1. Great review. Too bad it’s not part of a series or duology to explore each of the storylines a bit more. Sounds like it could’ve easily been 5 stars. Sounds like a solid read nonetheless.

    Liked by 1 person

  2. Great review. I get what you mean. I guess I noticed that too with the story-lines. What bugged me though was how the authorities treated Tess. Its sort of a cliche with thrillers lately even the popular ones like The Girl on the Train. The cops didn’t believe Rachel. Otherwise, I agree with you. A solid read but could have been more.


  3. This sounds like it could’ve been a good story and fell flat. That’s a shame you didn’t care for it. Too much happening in one novel usually distracts so much from the story the author is trying to tell, and then they end up leaving you so confused you wonder if you’re missing something. I really like the cover. I think that would’ve made me want to read this, too. Nice review!


      1. You’re welcome! 🙂 That’s such a bummer when a story has so much promise and fails to deliver. I had a feeling I was sent to spam. I watched the comment disappear and had wondered if it was in spam or gone forever. 🙂 A few bloggers said my comments completely disappeared.


  4. I think a lot of books at the moment seem to have too many strands going on at the same time. Sometimes it works, but on the whole I prefer a simpler story well-told. It can become too confusing especially if you don’t have the time to read in long chunks all at once. But the sighting of the child in the forest is certainly an intriguing premise…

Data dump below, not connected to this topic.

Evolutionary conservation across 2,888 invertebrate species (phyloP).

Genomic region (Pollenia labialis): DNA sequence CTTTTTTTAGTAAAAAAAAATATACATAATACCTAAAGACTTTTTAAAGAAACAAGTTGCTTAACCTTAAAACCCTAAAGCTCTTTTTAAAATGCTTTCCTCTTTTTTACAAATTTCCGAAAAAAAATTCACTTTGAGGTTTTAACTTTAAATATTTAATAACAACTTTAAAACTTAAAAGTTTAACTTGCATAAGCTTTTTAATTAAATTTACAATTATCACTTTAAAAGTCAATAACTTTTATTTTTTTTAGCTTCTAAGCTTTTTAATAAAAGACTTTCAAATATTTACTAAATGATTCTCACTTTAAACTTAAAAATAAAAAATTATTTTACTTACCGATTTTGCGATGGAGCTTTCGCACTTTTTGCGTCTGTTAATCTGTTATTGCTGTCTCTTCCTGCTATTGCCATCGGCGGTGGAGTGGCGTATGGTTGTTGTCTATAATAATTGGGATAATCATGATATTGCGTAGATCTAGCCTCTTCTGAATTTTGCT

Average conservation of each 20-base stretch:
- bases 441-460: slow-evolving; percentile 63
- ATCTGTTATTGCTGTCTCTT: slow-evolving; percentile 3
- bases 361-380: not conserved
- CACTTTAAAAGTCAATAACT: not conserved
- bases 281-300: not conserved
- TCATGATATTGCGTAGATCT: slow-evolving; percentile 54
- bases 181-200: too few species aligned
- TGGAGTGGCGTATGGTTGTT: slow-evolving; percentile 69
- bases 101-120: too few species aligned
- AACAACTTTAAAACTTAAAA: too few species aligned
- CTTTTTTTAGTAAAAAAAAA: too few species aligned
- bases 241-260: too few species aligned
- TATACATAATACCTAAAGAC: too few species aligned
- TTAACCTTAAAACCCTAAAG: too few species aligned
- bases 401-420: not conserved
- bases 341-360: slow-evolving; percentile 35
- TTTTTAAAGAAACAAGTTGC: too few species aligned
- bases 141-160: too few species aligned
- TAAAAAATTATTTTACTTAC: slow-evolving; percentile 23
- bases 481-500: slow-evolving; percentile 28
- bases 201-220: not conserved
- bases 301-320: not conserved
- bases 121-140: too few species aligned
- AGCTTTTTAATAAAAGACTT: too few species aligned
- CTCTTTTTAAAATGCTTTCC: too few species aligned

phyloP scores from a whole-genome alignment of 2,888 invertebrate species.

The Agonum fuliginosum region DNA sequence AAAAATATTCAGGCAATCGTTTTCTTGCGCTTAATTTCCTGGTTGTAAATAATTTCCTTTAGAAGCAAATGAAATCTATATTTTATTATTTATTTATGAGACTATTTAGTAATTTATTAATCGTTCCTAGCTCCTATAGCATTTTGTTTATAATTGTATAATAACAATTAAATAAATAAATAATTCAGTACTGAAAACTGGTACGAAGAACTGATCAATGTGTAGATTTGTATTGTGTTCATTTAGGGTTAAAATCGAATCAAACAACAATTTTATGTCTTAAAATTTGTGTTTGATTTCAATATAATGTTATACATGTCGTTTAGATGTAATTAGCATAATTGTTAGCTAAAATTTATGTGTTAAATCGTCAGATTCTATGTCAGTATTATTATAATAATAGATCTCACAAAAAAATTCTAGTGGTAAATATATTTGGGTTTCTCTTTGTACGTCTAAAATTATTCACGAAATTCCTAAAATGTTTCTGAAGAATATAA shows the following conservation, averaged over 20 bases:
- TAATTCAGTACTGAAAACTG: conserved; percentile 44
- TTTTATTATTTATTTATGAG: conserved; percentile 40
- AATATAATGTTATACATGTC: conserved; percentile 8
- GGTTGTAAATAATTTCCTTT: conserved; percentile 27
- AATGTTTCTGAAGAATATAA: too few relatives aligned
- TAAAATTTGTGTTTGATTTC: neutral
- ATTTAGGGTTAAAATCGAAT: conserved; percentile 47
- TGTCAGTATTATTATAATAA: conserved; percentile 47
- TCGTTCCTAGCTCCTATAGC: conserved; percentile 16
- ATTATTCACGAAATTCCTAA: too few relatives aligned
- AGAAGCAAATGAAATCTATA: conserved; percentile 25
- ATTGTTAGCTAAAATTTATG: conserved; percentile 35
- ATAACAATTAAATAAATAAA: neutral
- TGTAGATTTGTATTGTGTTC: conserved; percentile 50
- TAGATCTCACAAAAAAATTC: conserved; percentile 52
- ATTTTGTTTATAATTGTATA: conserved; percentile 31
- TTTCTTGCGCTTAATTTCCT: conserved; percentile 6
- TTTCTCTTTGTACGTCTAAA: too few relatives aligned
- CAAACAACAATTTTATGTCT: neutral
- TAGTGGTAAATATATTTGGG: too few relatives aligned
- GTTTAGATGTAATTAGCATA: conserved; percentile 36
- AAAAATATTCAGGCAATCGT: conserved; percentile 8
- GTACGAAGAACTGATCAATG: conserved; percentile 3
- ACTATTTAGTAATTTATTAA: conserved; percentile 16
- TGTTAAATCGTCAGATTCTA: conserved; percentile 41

5. The cover did pull me in…and so did the blurb. Unfortunately, when you have that much material, you either need a LOT of background and therefore additional pages, or you need another book. You can’t just squeeze bits in and call it good. You gotta flesh out all the info.
    I would agree with your score based on what you say about the book. I think it’s a great review, nice and honest!!


  6. Oh my, your review was brilliant and even if you warned it was sad, I was thinking about adding it to my TBR (still thinking I will) and then I read “letting go” and the song from Frozen came back and now I can’t stop laughing.

    Anyway, off to the important point! I’m sorry you felt a sort of lack of development, the subject is heavy, so it is difficult sometimes to find the right balance. There’s something about the blurb that makes me want to read it.


    1. Do read it! hahaha It’s impossible not to think about that song every time you read that sentence xDD With this book, I think I’d enjoyed it more if it was only about the adoption. The mystery was just ok and didn’t surprise me. But it’s a good book nevertheless!!


  7. I tend to avoid stories in which a woman can only be fulfilled by motherhood. I feel like they’re trying to “say something” about the value of women, and on a planet overpopulated with 7+ billion people, is a story with which I can’t sympathize.


    1. I understand that! I didn’t feel it was like that, though. She had always wanted one and it didn’t seem as if the book was telling us that this was the only option. But I get what you mean, however I’m more annoyed by love stories where the wedding is always the goal. UGH XD